I love cities for their vibrant and ever-changing spirit, but this reinvention comes with a price: some part of any city is always under construction. The building sites seem to disconnect communities from their neighborhoods. The feeling of belonging to the neighborhood, the attraction or desire to hang out there, disappears when the streets are dug up.  Businesses suffer when the sidewalk in front of their stores can’t be accessed as easily. As much as they can, people avoid going near the site. Instead of feeling victimized by this urban rite of passage, how could communities engage in the happenings behind the construction site fence?

Aimee Mullins asks: Can construction sites be a positive experience for the neighbourhood?
Mademoiselle Maurice answers: Construction sites can be really noisy, generate a lot of dust and profoundly change the landscape of a city. These factors make it hard to imagine any possible improvements to them. But while focusing on the neighborhood and surroundings of a construction site, I began thinking about the fence that usually separates these two worlds.

How could we use the fence in a different way? Couldn’t it be used as a wonderful spot for expression and art? Couldn’t it become more like a museum wall or a big frame on a free artistic place, instead of just an ugly grey fence? I believe it could, and changing the way we look at fences is the first step in this direction.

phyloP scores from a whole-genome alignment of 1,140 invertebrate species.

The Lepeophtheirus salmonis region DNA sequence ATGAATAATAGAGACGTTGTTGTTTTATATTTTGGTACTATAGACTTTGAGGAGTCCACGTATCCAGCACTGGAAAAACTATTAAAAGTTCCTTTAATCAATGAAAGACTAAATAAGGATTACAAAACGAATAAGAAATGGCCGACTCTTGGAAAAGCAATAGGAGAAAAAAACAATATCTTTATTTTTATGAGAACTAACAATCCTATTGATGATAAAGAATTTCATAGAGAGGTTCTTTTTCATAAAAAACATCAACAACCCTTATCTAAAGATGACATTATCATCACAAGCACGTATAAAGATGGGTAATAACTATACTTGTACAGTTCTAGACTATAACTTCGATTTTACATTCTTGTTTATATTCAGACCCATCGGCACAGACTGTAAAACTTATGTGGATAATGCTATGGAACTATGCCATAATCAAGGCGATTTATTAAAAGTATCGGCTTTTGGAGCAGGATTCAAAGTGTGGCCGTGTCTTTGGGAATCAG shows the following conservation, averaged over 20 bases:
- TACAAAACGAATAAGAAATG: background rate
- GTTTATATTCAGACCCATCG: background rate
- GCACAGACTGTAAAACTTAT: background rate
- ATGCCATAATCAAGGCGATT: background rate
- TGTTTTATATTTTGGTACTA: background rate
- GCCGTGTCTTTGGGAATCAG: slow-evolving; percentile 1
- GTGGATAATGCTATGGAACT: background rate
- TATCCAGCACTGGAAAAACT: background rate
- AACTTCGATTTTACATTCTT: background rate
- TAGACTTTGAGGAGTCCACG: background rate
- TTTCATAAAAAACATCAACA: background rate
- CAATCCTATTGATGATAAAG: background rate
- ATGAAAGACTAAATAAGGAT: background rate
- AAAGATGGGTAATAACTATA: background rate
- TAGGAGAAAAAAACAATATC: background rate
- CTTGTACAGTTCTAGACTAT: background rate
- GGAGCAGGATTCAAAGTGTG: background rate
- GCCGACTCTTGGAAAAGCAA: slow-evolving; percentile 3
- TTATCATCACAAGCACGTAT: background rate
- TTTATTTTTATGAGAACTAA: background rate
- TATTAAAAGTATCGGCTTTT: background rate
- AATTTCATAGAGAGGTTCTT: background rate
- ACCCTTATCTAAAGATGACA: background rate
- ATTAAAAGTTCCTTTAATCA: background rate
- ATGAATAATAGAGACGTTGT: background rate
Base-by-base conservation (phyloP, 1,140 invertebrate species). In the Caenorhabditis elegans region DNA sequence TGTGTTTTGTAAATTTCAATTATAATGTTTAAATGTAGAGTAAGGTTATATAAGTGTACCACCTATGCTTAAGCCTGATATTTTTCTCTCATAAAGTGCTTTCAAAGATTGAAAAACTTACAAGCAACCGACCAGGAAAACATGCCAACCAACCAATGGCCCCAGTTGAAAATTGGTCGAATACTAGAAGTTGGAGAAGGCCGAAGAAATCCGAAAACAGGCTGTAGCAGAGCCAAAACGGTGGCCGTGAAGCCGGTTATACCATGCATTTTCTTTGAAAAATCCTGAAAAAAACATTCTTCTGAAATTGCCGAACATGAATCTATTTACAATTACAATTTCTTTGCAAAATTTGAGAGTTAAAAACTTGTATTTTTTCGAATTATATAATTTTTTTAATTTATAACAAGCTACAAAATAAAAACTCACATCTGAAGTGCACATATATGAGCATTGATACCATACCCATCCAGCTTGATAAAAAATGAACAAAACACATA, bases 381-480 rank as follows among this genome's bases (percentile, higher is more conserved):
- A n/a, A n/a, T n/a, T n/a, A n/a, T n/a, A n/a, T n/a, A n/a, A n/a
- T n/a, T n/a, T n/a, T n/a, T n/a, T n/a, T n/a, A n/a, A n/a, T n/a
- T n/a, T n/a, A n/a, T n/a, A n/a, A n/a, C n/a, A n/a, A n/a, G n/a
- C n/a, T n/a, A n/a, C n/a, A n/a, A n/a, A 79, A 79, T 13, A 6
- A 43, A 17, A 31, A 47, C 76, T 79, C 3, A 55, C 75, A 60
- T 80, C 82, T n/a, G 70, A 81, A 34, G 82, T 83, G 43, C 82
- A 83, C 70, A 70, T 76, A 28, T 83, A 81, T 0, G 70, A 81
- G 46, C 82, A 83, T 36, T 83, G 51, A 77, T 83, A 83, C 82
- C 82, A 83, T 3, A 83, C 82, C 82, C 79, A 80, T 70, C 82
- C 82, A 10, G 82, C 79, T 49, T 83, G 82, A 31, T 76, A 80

My participatory, origami folding installation, titled “Take one / Give one”, does just that; it changes the perspective. In this piece, I ask the neighborhood people to take one of my origamis home and replace it with one of their own. This way, the piece constantly changes–like the construction site behind the fence–and will slowly evolve into something that the neighborhood has created together.

Using the fence as a wall that both creates a community and embellishes the neighborhood will change the way we look at construction sites. Beautiful and built with common effort, we might even miss the fences when they are gone, only revealing a new building behind them.